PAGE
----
Wednesday, December 22, 2010

WikiLeaks Updates And UN To Investigate Bradley Manning Treatment!

WikiLeaks Updates And UN To Investigate Bradley Manning Treatment!

Broad Coalition Calls on U.S. Government Officials to Protect Free Speech

San Francisco - The Electronic Frontier Foundation (EFF) and a broad coalition of advocacy organizations sent an open letter to U.S. lawmakers today, calling on government officials to respect freedom of expression in the debate over the whistle-blower website Wikileaks.

In the wake of Wikileaks' recent publications of U.S. diplomatic cables, some lawmakers have attacked newspapers' rights to report on the information in those documents. Other government officials have cast doubt on Americans' right to download, read, or discuss documents published by Wikileaks and even the news reporting based on those documents. 

Rash legislation was proposed that could limit the free speech of news reporting organizations well beyond Wikileaks. In the open letter sent Wednesday, 30 groups urged lawmakers to remember and respect constitutional rights as Congress continues to discuss the issues at stake.

"By likening publishers and reporters to spies and cyber-terrorists, some government officials have irresponsibly created an atmosphere of fear and uncertainty leading many to question their rights to publish, read and discuss the Wikileaks cables," said EFF Senior Staff Attorney Marcia Hofmann. "But American law is well settled on these issues: the First Amendment strongly protects publishers' right to distribute truthful political information, and Internet users have a fundamental right to read and debate it."

In a congressional hearing about Wikileaks last week, all seven witnesses to the House Judiciary Committee cautioned against attempts to suppress free speech and criticized the overwhelming secrecy that permeates the U.S. government. The coalition joining the open letter today similarly called for caution against any new laws that could weaken the principles of free expression that are vital to our democracy.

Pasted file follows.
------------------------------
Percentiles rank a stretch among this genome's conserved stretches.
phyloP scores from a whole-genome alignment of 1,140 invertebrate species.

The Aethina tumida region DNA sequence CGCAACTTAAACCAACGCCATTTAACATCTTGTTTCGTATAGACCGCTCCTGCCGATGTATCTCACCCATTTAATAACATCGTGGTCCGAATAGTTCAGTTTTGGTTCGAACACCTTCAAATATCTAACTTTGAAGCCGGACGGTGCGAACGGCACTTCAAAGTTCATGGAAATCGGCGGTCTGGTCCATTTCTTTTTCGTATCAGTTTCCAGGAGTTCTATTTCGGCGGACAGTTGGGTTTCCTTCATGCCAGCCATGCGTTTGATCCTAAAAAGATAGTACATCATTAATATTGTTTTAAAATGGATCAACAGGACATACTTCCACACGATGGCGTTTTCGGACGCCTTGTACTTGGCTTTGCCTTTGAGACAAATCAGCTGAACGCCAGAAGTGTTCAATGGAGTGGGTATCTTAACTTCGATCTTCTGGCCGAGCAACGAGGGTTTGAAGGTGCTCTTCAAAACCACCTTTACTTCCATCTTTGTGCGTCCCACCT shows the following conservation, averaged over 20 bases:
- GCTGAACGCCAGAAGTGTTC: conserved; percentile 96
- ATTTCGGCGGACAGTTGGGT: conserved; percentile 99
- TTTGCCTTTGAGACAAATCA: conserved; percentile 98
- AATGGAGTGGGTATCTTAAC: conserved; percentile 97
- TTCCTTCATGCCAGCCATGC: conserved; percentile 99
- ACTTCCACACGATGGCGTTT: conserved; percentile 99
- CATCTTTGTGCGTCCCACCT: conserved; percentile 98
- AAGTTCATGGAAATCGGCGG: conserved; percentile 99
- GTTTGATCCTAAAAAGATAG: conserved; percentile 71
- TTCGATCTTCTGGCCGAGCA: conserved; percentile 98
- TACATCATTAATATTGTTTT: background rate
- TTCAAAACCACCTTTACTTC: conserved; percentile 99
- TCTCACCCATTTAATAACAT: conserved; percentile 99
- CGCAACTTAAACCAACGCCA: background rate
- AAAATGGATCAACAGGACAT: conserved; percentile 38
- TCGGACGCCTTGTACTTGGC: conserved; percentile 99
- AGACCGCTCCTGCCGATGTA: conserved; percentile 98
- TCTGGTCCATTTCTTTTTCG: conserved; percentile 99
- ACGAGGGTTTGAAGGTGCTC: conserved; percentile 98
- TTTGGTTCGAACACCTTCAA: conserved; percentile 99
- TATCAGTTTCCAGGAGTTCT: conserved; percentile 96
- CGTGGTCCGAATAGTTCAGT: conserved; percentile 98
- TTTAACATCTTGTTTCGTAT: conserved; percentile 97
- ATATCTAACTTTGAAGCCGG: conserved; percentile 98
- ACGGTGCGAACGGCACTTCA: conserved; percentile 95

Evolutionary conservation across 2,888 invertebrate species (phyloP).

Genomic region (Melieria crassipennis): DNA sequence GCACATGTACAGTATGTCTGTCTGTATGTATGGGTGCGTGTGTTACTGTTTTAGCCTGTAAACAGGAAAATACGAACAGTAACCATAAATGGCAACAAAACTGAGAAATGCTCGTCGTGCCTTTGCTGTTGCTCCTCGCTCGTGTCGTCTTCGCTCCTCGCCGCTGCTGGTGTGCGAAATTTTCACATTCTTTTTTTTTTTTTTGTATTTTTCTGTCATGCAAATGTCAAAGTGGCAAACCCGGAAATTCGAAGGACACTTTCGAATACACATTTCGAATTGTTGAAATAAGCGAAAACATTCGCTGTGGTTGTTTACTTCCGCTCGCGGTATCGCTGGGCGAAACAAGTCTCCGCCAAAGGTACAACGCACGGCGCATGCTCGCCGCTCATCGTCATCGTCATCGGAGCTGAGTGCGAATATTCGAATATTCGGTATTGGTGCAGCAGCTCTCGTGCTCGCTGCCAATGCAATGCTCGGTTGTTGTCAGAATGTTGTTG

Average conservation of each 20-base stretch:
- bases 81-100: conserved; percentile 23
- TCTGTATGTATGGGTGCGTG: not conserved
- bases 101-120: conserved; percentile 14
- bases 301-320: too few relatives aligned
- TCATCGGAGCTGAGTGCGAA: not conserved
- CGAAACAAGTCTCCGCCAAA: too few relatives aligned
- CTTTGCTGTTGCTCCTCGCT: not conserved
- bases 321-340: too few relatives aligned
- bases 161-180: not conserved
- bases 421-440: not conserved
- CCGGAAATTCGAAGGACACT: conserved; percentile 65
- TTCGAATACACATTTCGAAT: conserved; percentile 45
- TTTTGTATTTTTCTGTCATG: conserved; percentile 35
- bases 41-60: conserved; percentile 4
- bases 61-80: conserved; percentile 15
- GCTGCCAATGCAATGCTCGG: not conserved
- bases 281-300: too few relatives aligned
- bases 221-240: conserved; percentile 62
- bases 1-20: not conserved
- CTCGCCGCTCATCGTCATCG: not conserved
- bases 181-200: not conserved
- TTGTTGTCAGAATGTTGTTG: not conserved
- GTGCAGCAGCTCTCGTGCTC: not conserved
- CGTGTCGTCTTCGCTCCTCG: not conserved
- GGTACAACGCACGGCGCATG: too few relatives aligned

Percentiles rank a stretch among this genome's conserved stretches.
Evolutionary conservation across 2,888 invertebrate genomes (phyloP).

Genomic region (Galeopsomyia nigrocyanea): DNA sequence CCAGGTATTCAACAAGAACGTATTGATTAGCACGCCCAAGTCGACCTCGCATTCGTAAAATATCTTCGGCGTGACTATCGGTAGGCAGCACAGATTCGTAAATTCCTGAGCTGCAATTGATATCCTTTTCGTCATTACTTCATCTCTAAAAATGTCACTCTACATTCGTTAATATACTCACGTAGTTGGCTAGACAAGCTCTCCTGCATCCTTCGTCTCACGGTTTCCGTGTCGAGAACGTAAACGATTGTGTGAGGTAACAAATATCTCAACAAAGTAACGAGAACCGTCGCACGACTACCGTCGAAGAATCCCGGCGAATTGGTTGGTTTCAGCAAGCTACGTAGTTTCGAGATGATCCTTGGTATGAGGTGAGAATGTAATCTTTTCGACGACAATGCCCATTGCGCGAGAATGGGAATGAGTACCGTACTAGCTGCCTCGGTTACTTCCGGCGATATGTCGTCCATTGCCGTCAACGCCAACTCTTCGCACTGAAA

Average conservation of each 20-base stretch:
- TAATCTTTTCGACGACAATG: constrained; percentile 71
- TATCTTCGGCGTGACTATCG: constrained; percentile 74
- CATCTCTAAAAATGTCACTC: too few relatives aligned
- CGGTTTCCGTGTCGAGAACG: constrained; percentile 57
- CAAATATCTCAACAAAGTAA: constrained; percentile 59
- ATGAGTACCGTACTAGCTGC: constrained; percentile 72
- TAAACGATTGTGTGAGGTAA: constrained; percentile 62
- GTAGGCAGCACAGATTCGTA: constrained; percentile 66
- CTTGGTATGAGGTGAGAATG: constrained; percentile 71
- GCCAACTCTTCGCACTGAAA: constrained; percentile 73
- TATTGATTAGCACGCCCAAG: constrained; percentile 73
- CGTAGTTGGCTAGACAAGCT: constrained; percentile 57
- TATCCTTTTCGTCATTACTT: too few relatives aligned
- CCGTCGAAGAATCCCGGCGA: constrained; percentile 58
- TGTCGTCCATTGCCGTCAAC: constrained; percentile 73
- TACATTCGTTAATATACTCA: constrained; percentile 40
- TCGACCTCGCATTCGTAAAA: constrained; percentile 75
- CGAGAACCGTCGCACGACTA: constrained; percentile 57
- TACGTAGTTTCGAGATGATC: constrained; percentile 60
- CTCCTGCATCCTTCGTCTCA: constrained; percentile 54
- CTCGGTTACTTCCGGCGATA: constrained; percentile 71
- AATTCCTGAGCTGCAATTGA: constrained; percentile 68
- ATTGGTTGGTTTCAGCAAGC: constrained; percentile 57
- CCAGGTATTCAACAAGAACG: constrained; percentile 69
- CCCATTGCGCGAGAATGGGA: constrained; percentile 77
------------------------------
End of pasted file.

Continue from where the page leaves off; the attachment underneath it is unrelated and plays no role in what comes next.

"In a free country, the government cannot and does not have unlimited power to determine what publishers can publish and what the public can read," said EFF Activist Rainey Reitman. "We encourage a robust public debate about Wikileaks and the secret government documents, but lawmakers must protect the rights of all involved."

Join EFF in standing up against Internet censorship:

Marcia Hofmann
Senior Staff Attorney
Electronic Frontier Foundation
Rainey Reitman
Electronic Frontier Foundation
Related Issues: Free Speech

According to a report today in Norway's top business publication, the Norwegian newspaper Aftenposten has managed to get a hold of the entire "Cablegate" database of some 250,000 diplomatic cables—Wikileaks has not granted any news organization this access, and has instead been providing access to relatively small batches, one at a time (what the Herald Sun calls "drip-feeding").

 How did Aftenposten get access? They won't say, and Wikileaks won't either, but one guess could involve the database being stored on a server within Norway. Snip:

Aftenposten news editor Ole Erik Almlid told Dagens Naerings: "We're free to do what we want with these documents ... We're free to publish the documents or not publish the documents, we can publish on the internet or on paper. We are handling these documents just like all other journalistic material to which we have gained access."

Around 20 Aftenposten journalists are sifting through the file dump. The news articles are written in Norwegian, which may restrict their immediate impact in the English-speaking media world .. for a time at least.

United Nations Investigates Manning Detention

Wikileaks: Imperial Precedent

Similar to the British in 1917, the United States government talks of a new international politics, of a commitment to openness, freedom, and the greater good. But at the same time, realpolitik and old-fashioned assessments of the national interest continue to rule the roost in Washington. This national interest may (eventually) have positive outcomes that fit with the rhetoric, such as serious peace negotiations in Israel/Palestine. But it will also lead to the backing of authoritarian and corrupt regimes when it is thought to be expedient, and an ongoing effort to shape the political landscape wherever it has the will and the way.

The leaks are doing a good job of chipping away at the thin veneer of the Obama administration’s public image. But they only reveal what is already plain to see in the actions of the United States in the middle east and elsewhere. The real threat to US power in the long-term is not the freedom of Julian Assange; it is the stubborn attempt to conduct foreign policy as if we still lived in the 19th century world of imperialism and great power politics. As the British started to discover ninety years ago, those days are over. 

WTF? OMG, LOL! CIA Gives Wikileaks Taskforce Naughty Name

John Pilger - The War You Don't See

By Rob Kall
a wide ranging conversation between whistleblower hero who released the pentagon papers over 40 years ago, Daniel Ellsberg, Rob Kall and Cheryl Biren, discussing wikileaks, Assange and Manning, his recent 80th arrest with 130 Veterans for peace, civil disobedience, protest, Obama...

The federal government, under the phony auspices of anti-terrorism, is vacuuming up untold quantities of data on citizens in this country. All in the name of keeping us "safe".

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